1/02/2005


The structure of a store that burned in the 1968 Detroit riots was standing several decades later. A study says the riots depressed incomes and property values for years.


The Consequences of the 1960's Race Riots Come into View -- Sort of Looks Like Buffalo

full text - archived here at Fix Buffalo Archive

Full story by Virgina Postrel December 30, 2004 NewYorkTimes

Nostalgic pop culture recalls 1967 only as the Summer of Love, but it was also summer race riots burned through Detroit and Newark, to name only the deadliest incidents. Back in the '60s, inner-city property values were the last thing opinion elites were concerned with. But the riots of the 1960s had devastating long-term effects on the most significant assets owned by urban blacks: their homes. Those effects that may still exacerbate the so-called wealth gap between blacks and whites. Her latest NYT column looks at research on the 1960s riots' long-term economic impacts. If anyone has information about how the riots here in Buffalo, NY have negatively impacted property values on the East side, please contact me.

Virginia Postrel writes the "Economic Scene" for the New York Times. Some of her recent work is archived on her blog. The full text of Virginia Postrel's article in the New York Times is available here.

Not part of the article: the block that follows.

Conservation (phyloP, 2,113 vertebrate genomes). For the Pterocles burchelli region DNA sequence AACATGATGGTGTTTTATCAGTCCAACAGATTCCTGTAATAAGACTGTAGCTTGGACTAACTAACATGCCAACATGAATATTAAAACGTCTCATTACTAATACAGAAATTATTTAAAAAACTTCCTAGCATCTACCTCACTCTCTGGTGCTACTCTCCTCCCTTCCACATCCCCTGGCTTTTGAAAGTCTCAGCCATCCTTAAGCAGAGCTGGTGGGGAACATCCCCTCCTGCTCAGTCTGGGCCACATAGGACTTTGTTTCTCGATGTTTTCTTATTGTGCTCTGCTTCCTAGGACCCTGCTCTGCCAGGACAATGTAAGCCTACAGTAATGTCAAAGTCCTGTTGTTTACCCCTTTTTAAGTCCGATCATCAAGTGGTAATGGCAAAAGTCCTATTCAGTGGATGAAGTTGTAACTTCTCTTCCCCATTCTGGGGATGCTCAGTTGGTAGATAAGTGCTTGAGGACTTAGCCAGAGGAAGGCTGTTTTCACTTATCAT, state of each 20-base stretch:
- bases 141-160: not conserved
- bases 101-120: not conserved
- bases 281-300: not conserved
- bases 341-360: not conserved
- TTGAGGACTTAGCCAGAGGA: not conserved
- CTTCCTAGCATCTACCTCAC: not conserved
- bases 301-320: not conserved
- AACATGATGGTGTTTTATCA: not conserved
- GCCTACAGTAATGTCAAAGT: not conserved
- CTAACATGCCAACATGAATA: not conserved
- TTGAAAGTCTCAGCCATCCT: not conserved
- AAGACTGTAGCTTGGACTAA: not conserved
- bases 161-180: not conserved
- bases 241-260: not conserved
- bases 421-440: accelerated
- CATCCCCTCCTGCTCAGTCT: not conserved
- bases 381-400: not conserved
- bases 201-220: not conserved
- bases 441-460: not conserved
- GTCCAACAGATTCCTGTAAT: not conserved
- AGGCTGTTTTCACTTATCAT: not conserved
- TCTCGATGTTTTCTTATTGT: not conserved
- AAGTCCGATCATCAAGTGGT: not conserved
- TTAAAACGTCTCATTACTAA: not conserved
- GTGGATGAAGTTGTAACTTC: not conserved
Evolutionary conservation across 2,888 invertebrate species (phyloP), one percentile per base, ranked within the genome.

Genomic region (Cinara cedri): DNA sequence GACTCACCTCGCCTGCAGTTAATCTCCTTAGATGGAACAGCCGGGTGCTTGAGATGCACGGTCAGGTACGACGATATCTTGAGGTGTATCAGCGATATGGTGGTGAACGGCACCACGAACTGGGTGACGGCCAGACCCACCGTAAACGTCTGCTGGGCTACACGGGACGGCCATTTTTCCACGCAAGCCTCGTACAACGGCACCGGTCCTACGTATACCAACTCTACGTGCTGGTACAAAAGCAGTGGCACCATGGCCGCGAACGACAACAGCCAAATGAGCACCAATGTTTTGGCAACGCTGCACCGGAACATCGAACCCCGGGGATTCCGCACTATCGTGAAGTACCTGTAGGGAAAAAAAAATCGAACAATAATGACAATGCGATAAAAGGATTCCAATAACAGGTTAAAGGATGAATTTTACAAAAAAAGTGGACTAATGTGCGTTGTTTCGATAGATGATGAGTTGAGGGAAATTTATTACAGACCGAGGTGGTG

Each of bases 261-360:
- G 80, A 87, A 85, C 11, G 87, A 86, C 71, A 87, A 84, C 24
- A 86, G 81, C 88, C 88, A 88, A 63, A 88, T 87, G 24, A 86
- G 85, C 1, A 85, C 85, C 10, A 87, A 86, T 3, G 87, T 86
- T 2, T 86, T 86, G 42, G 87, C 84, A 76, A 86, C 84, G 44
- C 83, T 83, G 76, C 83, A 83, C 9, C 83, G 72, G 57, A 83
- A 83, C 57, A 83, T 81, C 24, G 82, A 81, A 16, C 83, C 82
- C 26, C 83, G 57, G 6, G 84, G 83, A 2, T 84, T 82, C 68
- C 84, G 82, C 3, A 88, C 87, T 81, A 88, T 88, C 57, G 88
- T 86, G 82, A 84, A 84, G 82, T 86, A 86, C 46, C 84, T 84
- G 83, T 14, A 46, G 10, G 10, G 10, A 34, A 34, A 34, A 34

The National Bureau of Economic Research picks up this thread and arrives at these conclusions.

  • The riots had economically significant negative effects on blacks' income and employment. Further, those effects may have been larger in the long run - from 1960 to 1980 - than in the short run - from 1960 to 1970.
  • The riots significantly depressed the median value of black-owned property between 1960 and 1970, with little or no rebound in the 1970s.
Make sure to check out this related article in The Wall Street Journal.

The full text of Vanderbilt University economist Dr. Robert Margo's research on race riots and property values is available for your review. His work forms the basis for Virgina Postrel's article which appeared in last week's New York Times.

Finally, it looks like the Houston Chronicle has just picked up Virginia Postrel's article in yesterday's paper. Check it out, "Riot's of the 60's Still Impair Home Values".


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